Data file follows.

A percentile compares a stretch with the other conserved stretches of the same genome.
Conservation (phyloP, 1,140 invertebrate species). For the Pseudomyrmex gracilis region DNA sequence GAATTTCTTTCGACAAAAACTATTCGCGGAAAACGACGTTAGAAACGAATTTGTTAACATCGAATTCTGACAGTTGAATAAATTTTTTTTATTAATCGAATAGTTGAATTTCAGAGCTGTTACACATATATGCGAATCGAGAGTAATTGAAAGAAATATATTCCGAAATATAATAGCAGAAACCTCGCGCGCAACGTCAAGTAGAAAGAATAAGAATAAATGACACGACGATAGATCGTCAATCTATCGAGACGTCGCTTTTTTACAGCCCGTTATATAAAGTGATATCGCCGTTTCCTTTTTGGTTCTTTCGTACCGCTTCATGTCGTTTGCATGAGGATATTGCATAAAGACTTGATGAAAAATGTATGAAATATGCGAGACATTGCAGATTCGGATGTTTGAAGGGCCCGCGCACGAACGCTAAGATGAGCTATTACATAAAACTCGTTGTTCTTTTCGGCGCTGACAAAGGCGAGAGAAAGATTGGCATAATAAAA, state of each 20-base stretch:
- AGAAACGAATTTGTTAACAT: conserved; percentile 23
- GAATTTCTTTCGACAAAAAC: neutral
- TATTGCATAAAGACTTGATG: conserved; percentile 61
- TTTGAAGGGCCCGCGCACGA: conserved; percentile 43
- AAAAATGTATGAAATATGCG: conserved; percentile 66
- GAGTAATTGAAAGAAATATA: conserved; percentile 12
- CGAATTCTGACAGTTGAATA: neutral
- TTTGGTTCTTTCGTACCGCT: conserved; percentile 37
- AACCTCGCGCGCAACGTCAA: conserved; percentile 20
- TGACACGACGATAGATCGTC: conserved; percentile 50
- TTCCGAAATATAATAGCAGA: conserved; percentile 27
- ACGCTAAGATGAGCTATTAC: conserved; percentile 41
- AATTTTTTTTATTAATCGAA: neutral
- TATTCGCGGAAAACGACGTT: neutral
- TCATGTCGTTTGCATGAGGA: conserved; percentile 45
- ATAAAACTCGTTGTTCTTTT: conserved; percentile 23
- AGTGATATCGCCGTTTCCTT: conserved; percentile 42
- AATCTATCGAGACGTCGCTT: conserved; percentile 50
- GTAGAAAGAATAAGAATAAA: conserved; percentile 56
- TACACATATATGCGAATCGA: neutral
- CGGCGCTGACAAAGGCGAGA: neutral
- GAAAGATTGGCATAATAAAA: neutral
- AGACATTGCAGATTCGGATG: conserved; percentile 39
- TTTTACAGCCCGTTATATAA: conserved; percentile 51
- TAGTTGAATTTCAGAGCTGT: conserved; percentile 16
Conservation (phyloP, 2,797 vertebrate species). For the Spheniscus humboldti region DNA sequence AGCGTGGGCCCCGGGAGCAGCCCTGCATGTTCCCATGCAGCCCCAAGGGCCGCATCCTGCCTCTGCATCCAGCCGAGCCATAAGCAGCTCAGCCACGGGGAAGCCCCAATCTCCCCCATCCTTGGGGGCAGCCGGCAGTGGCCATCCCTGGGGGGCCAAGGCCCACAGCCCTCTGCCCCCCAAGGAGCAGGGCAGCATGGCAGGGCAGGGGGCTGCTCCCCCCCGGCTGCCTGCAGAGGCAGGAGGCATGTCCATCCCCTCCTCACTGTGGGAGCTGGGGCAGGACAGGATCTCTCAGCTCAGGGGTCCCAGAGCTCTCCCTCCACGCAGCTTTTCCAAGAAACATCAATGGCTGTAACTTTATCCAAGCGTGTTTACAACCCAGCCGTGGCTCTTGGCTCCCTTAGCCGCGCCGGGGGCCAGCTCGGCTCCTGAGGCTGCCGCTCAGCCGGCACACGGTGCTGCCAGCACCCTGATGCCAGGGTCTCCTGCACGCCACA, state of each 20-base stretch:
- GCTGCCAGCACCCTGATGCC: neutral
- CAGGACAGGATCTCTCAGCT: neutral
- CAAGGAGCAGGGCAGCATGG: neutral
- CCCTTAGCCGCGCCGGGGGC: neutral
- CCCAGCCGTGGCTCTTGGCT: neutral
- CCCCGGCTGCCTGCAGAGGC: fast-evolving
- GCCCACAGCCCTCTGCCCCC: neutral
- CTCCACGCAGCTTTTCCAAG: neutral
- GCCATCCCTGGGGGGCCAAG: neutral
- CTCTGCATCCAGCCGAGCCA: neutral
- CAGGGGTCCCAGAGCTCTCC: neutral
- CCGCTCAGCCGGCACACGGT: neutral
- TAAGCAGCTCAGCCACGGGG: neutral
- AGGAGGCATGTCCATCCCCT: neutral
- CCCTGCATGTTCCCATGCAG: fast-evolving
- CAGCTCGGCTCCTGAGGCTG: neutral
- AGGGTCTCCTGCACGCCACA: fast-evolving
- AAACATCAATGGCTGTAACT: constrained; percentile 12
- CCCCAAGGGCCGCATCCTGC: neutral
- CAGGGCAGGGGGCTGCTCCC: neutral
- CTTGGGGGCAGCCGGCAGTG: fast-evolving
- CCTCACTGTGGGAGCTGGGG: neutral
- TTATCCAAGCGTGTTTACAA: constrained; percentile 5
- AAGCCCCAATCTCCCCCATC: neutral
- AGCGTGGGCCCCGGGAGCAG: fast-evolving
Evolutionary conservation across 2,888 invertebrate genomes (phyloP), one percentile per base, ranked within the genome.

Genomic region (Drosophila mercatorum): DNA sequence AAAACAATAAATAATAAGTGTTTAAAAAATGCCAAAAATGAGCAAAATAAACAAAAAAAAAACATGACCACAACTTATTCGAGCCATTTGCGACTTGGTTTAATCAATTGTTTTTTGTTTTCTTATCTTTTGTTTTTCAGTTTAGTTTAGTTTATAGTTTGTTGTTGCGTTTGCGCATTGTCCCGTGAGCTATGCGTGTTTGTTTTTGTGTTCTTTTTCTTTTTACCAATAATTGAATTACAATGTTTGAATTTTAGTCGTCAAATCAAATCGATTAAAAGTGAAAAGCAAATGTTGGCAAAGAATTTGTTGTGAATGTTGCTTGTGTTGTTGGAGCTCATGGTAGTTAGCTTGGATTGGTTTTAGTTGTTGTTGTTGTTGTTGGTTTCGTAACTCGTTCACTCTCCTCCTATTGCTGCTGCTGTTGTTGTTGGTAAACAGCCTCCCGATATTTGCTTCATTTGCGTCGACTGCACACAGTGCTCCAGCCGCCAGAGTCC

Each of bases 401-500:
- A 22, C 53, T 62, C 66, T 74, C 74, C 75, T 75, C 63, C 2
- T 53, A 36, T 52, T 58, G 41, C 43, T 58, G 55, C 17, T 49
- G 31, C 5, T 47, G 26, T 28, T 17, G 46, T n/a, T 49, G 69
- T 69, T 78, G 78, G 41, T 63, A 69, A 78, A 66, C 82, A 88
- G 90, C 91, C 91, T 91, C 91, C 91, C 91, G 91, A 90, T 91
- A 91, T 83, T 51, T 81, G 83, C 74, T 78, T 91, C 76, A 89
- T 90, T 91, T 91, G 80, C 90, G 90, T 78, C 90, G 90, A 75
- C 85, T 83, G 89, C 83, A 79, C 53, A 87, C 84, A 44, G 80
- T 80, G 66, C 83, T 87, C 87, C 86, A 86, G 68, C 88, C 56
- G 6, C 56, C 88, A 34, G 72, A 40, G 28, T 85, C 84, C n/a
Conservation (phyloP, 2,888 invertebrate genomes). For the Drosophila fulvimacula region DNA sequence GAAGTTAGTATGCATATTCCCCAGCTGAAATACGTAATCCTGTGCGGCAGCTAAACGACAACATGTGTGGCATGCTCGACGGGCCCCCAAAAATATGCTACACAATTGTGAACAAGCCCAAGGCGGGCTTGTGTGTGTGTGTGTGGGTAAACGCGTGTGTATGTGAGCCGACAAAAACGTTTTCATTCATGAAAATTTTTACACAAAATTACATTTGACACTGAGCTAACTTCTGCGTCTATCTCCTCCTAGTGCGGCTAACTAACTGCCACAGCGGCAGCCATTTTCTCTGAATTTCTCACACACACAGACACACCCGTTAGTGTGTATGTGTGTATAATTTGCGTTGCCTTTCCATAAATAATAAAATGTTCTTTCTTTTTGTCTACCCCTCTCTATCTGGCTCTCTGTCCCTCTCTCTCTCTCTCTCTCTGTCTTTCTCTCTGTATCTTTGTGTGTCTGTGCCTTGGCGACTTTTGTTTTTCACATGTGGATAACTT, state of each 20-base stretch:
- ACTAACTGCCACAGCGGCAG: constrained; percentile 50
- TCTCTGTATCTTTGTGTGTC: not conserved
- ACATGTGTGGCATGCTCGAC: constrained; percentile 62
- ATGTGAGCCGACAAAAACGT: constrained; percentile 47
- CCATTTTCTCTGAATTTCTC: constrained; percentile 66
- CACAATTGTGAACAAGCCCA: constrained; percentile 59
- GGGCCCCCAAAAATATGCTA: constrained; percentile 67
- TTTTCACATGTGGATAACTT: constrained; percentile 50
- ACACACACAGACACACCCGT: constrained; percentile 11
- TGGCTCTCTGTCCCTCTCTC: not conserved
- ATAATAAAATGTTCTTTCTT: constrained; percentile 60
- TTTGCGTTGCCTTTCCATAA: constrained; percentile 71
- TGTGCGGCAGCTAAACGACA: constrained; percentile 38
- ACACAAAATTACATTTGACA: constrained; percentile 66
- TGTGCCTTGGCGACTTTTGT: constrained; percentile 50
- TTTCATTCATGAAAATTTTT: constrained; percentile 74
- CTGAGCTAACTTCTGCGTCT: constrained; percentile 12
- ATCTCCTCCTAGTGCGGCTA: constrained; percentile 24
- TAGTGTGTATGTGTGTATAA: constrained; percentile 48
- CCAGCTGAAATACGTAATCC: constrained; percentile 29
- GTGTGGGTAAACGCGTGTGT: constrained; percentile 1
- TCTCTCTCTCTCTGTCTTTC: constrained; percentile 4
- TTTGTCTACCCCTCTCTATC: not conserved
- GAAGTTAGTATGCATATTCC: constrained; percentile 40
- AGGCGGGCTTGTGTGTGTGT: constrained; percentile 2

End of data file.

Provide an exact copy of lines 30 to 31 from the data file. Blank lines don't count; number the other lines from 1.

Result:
- CAGGACAGGATCTCTCAGCT: neutral
- CAAGGAGCAGGGCAGCATGG: neutral